Every time you visit a web page, you send a lot of information to the web server. Most web servers routinely maintain access logs with a portion of this information, which can be used to get an overall picture of what pages are popular, what other sites link to this one, and what web browsers people are using. It is not the intention of the Wikimedia projects to use this information to keep track of legitimate users.
The raw log data is not made public.
The data consists of your IP address, the date and time, the pages you requested and the browser and operating system you are using.
Log data may be examined by developers in the course of solving technical problems and in tracking down badly-behaved web spiders that overwhelm the site. IP addresses of users, derived either from those logs or from records in the database are frequently used to correlate usernames and network addresses of edits in investigating abuse of the wiki, including the suspected use of malicious "sockpuppets" (duplicate accounts), vandalism, harassment of other users, or disruption of the wiki.
 Policy on release of data derived from page logs
While Rodovid has no concrete policy, personally identifiable data collected in the server logs may be released by the system administrators, in situations such as the following:
- In response to a valid subpoena or other compulsory request from law enforcement
- With permission of the affected user
- Where the information pertains to page views generated by a spider or bot and its dissemination is necessary to illustrate or resolve technical issues.
- Where the user has been vandalising articles or persistently behaving in a disruptive way, data may be released to assist in the targeting of IP blocks, or to assist in the formulation of a complaint to relevant Internet Service Providers
- Where it is reasonably necessary to protect the rights, property or safety of the owners of Rodovid, its users or the public.
Wikimedia policy does not permit public distribution of such information under any circumstances, except as described above.
 Sharing information with third parties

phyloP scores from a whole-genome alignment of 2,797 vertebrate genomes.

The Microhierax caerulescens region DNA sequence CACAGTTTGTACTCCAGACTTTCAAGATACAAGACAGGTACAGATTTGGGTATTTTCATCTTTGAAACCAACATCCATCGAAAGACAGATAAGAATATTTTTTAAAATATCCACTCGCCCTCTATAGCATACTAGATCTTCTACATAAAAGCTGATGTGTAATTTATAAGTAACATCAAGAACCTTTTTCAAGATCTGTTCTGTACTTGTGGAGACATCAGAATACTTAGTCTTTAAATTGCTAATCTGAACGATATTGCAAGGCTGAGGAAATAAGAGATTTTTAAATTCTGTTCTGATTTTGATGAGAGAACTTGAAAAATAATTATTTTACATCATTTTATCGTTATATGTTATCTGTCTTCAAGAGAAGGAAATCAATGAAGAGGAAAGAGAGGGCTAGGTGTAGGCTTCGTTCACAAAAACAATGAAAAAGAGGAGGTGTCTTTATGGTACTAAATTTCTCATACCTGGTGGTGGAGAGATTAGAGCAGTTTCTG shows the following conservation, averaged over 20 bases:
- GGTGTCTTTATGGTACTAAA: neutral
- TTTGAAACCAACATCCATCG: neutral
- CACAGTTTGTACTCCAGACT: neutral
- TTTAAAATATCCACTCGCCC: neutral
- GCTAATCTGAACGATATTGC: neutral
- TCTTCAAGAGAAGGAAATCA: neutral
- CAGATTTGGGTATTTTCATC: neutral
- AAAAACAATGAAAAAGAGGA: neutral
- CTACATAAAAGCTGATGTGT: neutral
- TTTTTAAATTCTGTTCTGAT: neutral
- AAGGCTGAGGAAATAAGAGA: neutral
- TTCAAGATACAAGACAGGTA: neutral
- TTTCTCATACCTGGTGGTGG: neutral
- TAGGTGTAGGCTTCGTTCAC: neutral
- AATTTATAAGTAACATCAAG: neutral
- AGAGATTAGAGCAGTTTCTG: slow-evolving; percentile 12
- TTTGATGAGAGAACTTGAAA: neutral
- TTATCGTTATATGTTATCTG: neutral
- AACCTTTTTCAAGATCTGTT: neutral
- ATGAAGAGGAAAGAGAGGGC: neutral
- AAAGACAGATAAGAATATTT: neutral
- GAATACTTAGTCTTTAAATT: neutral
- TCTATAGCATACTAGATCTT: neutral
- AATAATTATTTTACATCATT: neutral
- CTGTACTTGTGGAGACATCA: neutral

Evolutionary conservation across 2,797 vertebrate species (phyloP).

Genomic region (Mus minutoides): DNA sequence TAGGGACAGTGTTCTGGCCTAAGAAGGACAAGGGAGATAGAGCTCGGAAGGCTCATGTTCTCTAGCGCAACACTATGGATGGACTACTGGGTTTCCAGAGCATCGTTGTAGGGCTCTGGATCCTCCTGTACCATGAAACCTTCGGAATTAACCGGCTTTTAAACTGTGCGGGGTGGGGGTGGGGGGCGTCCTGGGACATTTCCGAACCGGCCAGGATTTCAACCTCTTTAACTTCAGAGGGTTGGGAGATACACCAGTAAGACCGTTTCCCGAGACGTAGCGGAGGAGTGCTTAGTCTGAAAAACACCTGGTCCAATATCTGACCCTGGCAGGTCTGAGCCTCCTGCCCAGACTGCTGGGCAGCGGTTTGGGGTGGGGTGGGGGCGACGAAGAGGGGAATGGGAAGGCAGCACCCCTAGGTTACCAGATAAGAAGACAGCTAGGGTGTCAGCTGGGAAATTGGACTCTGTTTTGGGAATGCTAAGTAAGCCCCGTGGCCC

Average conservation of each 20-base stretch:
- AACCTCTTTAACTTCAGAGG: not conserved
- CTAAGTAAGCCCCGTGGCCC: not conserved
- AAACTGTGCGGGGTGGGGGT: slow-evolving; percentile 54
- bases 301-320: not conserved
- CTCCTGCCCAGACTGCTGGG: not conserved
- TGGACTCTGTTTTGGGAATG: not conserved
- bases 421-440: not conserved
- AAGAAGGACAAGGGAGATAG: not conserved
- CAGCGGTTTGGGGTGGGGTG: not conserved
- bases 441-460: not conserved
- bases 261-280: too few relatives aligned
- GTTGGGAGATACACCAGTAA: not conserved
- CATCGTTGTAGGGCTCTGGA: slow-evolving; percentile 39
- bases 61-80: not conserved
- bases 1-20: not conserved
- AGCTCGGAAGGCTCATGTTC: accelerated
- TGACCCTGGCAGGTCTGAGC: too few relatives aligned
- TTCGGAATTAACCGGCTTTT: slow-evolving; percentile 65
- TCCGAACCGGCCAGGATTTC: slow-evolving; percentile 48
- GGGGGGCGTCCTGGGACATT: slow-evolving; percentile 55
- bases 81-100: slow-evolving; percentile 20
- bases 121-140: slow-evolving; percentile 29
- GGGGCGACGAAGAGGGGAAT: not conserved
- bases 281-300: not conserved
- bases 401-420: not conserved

Except where otherwise specified, all text added to Rodovid is available for reuse under the terms of the Creative Commons Attribution License.
Rodovid will not sell or share private information, such as email addresses, with third parties, unless you agree to release this information, or it is required by law to release the information.
 Security of information
Rodovid makes no guarantee against unauthorized access to any information you provide. This information may be available to anyone with access to the servers.
E-mail == ==
Puoi fornire il tuo indirizzo e-mail nelle tue preferenze e abilitare altri utenti registrati di inviare messaggi a utente attraverso il wiki. Il tuo indirizzo non verrà svelato a meno che tu non rispondere, o forse se l'email rimbalzi. L'indirizzo email può essere utilizzata da Rodovid per comunicare con gli utenti su una scala più ampia.
Se non fornire un indirizzo email, non sarà in grado di resettare la tua password se la dimentichi. Tuttavia, è possibile contattare uno degli sviluppatori di Rodovid per inserire un nuovo indirizzo mail nelle tue preferenze.
Puoi rimuovere il tuo indirizzo e-mail dalle preferenze in qualsiasi momento per impedire che venga usato.
 User data
Data on users, such as the times at which they edited and the number of edits they have made are publicly available via "user contributions" lists, and in aggregated forms published by other users.
 Removal of user accounts
Once created, user accounts will not be removed. It is not currently possible for a username to be changed.
Whether specific user information is deleted is dependent on the deletion policies of the project that contains the information.
 Deletion of content
Removing text from Rodovid does not permanently delete it. In normal articles, anyone can look at a previous version and see what was there. If an article is "deleted", any user with "administrator" access on the wiki can see what was deleted. Information can be permanently deleted by those people with access to the servers, but there is no guarantee this will happen except in response to legal action.